Ecological Economics Lead – University of Vermont
Joshua Farley is an ecological economist and Professor in Community Development & Applied Economics and Public Administration. He has previously served as program director at the School for Field Studies, Centre for Rainforest Studies; as Executive Director of the University of Maryland International Institute for Ecological Economics; as adjunct faculty and licensed examiner at the University of the West Indies, Cave Hill; as Fulbright fellow and visiting professor at the Federal Universities of Santa Catarina (UFSC) and Bahia (UFBA); and as President of the International Society for Ecological Economics.
His broad research interests focus on the design of economic institutions capable of balancing what is biophysically possible with what is socially, psychologically and ethically desirable. His recent research focuses on the economics of essential resources (e.g. food, energy, water, ecosystem services, information), emphasizing their poor fit with market economies and proposing alternative allocation mechanisms; the Commons; redesigning financial and monetary systems for a just and sustainable economy; agroecology, farmer livelihoods and ecosystem services in Brazil’s Atlantic Forest; harnessing humanity’s capacity for cooperation and cultural evolution to address prisoner’s dilemmas; and transdisciplinary problem solving that integrates research and teaching.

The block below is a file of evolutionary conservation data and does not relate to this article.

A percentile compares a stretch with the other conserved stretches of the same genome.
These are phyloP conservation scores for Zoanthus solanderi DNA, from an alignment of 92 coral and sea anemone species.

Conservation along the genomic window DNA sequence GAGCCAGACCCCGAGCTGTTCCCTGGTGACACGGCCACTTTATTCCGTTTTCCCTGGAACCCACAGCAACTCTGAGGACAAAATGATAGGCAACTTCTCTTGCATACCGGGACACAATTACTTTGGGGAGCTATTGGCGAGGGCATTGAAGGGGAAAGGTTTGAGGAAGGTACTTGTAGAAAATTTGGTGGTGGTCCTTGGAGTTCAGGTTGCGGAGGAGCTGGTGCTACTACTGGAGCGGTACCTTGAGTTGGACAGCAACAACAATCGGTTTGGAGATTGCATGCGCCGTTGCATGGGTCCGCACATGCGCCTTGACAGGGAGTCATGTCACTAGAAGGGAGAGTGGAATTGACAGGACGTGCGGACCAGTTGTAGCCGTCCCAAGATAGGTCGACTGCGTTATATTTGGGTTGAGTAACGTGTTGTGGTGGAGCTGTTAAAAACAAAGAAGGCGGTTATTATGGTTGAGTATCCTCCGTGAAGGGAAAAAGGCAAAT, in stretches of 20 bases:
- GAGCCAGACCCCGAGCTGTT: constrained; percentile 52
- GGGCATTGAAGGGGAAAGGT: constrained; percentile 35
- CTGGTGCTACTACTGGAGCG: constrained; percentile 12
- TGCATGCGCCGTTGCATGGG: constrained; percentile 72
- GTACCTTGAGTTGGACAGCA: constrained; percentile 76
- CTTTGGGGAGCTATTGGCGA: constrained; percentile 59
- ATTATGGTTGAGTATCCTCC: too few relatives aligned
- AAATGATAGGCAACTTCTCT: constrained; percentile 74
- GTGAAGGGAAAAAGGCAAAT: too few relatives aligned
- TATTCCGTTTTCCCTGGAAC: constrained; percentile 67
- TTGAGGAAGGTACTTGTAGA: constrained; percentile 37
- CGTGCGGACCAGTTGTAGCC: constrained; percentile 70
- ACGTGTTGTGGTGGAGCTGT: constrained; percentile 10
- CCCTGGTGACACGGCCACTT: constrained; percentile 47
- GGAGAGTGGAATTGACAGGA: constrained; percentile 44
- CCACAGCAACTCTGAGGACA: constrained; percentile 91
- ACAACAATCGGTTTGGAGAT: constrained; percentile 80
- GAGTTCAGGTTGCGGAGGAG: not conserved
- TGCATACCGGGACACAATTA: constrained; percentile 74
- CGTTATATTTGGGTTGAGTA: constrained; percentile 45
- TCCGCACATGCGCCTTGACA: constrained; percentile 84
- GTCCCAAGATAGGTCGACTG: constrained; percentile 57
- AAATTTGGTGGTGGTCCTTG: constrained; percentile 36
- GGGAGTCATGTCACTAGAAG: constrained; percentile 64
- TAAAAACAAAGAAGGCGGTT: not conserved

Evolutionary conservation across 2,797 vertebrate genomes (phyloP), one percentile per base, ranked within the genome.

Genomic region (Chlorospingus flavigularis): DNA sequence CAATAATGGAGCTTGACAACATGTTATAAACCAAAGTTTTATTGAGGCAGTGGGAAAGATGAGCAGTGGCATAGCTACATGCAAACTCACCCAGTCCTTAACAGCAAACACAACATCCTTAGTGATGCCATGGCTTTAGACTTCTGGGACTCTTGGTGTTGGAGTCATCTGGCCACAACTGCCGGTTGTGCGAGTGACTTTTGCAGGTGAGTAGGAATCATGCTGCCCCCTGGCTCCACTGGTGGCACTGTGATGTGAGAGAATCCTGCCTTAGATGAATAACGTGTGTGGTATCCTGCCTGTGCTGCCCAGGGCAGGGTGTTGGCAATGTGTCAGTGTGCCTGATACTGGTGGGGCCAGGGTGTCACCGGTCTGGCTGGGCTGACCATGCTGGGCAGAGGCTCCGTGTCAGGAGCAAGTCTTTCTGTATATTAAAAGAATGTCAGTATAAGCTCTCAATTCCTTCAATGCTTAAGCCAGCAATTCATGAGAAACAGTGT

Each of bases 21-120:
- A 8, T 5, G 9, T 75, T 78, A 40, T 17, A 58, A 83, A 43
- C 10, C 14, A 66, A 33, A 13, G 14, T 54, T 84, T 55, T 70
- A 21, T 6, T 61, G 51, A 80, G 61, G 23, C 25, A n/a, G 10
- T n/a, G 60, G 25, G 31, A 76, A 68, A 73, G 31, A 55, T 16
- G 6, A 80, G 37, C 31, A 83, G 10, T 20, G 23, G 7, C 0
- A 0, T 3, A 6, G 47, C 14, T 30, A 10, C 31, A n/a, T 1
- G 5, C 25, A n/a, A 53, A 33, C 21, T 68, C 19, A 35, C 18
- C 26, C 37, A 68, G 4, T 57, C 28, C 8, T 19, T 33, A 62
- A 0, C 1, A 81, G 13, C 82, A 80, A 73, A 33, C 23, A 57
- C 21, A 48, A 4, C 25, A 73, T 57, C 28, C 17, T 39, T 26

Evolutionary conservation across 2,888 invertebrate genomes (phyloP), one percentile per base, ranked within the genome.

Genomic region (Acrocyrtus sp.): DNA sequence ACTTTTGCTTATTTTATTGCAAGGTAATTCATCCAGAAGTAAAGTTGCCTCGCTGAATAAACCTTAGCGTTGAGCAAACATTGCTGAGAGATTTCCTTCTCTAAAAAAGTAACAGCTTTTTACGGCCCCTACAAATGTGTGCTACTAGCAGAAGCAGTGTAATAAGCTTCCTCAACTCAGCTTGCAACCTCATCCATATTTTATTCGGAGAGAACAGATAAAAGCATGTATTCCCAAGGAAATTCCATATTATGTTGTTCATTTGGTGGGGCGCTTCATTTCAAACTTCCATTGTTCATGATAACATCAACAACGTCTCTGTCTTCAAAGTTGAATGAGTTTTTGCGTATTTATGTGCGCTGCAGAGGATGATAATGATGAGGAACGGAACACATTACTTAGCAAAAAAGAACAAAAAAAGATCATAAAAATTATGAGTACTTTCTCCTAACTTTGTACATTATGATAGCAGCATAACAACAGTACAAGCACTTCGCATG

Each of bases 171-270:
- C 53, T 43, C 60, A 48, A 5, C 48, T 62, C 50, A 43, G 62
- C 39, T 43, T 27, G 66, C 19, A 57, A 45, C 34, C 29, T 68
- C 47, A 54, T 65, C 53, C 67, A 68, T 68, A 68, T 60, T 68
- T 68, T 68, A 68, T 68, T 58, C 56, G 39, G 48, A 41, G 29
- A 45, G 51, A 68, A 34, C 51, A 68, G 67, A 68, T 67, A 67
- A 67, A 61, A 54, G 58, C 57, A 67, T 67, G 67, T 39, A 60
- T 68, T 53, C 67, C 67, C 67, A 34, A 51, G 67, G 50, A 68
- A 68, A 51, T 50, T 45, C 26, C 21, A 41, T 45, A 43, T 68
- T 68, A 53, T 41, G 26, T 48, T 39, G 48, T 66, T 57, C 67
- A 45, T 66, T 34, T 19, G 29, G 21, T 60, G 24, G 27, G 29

He is co-author with Herman Daly of Ecological Economics, Principles and Applications, 2nd ed. Island Press (2011).
PUBLICATIONS & OTHER WORKS
The Economics of Valuing Ecosystem Services and Biodiversity.
Pascual, U. and R. Muradian (coordinating lead authors), L. Brander, E. Gomez-Baggethun, B. Martin-Lopez, and M. Verma (lead authors), P. Armsworth, M. Christie, H. Cornelissen, F. Eppink, J. Farley, J. Loomis, L. Pearson, C. Perrings, S. Polasky (contributing authors)